Christian education director suggests more Canadians could afford Christian education | Edvance Christian Schools Association
Skip to main content

Articles Archive

Christian education director suggests more Canadians could afford Christian education

Written on September 10th, 2008

Points to report which shows overspending, not low income, the main financial challenge for Canadians

Mark Kennedy wonders how it is that so many people in two of the wealthiest nations the world has ever known say they can’t afford Christian schooling for their children.

While he allows there are some low-income families who can barely afford the necessities of life let alone Christian school tuition, Kennedy, regional director for the Association of Christian Schools International Eastern Canada, says he believes a huge barrier to families opting for Christian education is overspending.

In his article on the subject, “Can You Spare a Dime? For a Double Mocha Frappuccino Latte?” Kennedy refers to a finance report recently released by the Vanier Institute of the Family which highlights the problem Canadian families have with overspending.

The Current State of Canadian Family Finance provides the following statistics:

• Since 1990, family debt has been rising seven times faster than household income — to the point that it is now equal to a record 131 per cent of household incomes

• More families than ever are living well beyond their means, despite low levels of unemployment, modest wage gains and an 18 per cent increase in real net worth since the year 2000

• Among Canadians earning a net mid-range income of about $60,000 annually, credit card debt has almost doubled from $12,000 in 1990 to over $22,500 today

• There has been a steep decline in the amount of money families are able to save annually from $7,000 in 1990 to about $1,000 today.

“It seems our income level is less of an issue than our level of spending,” Kennedy writes. “An increasing percentage of Canadian families are spending more than they earn annually and, for these families adding payments for Christian school tuition on top of everything else is an extremely unattractive prospect.”

He goes on to suggest that it is the “seduction of rampant materialism” in Canada and the U.S. that has triumphed over balanced and controlled family finances. Families have placed their priorities on the accumulation of stuff over providing a solid spiritual foundation for their children.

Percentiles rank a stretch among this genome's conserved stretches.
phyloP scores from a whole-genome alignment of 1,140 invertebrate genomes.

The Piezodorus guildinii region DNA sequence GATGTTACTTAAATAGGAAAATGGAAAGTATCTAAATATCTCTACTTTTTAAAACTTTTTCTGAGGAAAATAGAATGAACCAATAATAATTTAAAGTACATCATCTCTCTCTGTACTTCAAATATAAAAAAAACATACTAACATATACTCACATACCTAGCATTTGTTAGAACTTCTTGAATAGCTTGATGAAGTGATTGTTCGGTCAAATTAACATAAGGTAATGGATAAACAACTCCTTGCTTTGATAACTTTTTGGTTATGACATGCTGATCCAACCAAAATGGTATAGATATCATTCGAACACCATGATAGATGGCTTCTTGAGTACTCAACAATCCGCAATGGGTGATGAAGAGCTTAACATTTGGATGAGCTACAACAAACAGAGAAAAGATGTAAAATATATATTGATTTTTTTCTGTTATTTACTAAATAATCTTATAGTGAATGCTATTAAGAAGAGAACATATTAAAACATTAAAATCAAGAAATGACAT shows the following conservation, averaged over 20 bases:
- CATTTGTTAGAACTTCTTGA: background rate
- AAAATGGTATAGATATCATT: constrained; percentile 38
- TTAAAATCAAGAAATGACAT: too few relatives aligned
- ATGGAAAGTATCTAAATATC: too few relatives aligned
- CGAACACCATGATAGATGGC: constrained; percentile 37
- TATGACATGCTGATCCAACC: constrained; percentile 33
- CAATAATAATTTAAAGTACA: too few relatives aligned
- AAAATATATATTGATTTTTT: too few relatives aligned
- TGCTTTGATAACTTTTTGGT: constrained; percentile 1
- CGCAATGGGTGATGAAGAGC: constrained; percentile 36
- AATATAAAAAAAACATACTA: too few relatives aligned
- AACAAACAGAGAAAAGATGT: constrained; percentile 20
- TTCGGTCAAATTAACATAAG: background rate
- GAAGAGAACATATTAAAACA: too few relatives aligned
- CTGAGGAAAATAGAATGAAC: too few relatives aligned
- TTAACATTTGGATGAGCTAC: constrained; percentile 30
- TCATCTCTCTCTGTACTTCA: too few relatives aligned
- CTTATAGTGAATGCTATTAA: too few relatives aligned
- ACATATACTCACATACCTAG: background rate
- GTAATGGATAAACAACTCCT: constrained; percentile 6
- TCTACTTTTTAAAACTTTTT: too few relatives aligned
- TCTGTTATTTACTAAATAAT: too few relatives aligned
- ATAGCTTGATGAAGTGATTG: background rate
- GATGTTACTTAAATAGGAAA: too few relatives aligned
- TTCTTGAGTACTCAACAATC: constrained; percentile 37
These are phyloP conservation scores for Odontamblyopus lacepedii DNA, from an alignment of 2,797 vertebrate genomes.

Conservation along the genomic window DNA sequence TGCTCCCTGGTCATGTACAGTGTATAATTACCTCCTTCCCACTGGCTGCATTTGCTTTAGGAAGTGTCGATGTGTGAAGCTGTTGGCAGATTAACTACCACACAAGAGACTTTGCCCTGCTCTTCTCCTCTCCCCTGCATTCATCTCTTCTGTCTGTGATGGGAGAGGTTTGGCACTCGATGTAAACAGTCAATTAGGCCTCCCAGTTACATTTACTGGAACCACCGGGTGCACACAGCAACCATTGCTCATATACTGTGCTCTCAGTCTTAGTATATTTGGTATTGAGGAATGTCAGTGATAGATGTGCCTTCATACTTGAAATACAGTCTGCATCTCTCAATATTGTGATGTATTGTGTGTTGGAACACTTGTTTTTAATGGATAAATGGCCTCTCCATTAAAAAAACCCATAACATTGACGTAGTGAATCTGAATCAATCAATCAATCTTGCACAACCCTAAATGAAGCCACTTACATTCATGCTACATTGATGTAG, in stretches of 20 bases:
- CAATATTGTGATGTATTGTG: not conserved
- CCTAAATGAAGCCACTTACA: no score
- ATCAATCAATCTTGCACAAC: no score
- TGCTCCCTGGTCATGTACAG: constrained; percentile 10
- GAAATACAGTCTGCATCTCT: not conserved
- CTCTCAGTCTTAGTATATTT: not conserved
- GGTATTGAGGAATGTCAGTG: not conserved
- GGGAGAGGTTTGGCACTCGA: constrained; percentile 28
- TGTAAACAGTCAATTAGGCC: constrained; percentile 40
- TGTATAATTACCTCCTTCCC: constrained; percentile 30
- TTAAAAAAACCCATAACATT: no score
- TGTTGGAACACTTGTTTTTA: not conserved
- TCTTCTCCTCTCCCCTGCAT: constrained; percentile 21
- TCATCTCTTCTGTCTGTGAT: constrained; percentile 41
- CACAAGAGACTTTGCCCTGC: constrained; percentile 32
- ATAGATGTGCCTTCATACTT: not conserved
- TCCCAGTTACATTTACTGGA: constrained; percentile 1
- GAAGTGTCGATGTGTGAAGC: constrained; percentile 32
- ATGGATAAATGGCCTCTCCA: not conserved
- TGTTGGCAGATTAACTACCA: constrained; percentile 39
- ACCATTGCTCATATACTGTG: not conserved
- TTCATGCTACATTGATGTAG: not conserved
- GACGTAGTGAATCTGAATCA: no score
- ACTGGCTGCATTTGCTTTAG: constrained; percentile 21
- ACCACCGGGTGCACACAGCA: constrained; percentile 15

“The whole advertising industry is getting people to buy stuff they don’t need,” Kennedy tells OACS News. “(We’re developing) an irrational appetite, most of the time, for things we’ve been happily living without until now.”

He adds the effects of this materialism will ultimately prove devastating, not only for the Christian school movement, but society in general.

“When you put your hope in that kind of stuff and the bottom falls out, as it’s beginning to do, then people are going to be living in despair.”

The director compares the scenario in Canada and the U.S. to some of the poorest countries in the world where people largely opt for independent education, which is often Christian, over government-funded public schooling.

Kennedy himself has worked in Haiti where more than a million students, about 60 per cent of the total student population, attend the evangelical Christian schools.

“Those people are living without electricity or running water. They’re sacrificing what little they have to send their kids to a private Christian school when they could go to a public school for free,” he notes.

The point, he says, is that “money is not the issue” when it comes to choosing Christian education in North America.

Kennedy suggests Christian families need to seriously re-examine their values and priorities to ensure they don’t end up crippling their own children, as well as the Christian school movement, in Canada.

“Christian families don’t have to be captives of secular society’s values and priorities,” he says. “Jesus’ familiar words, ‘Seek first the kingdom of God and his righteousness’ are the key.”

In light of this principle, he recommends Christian families think through the following questions:

  • What should our priorities be in spending our limited (and often dwindling) financial resources?
  • Is it wiser to invest heavily in temporal things like cars and houses or in eternal things like the lives of our children?
  • What can we afford to live without in order to provide a Christian education for our children?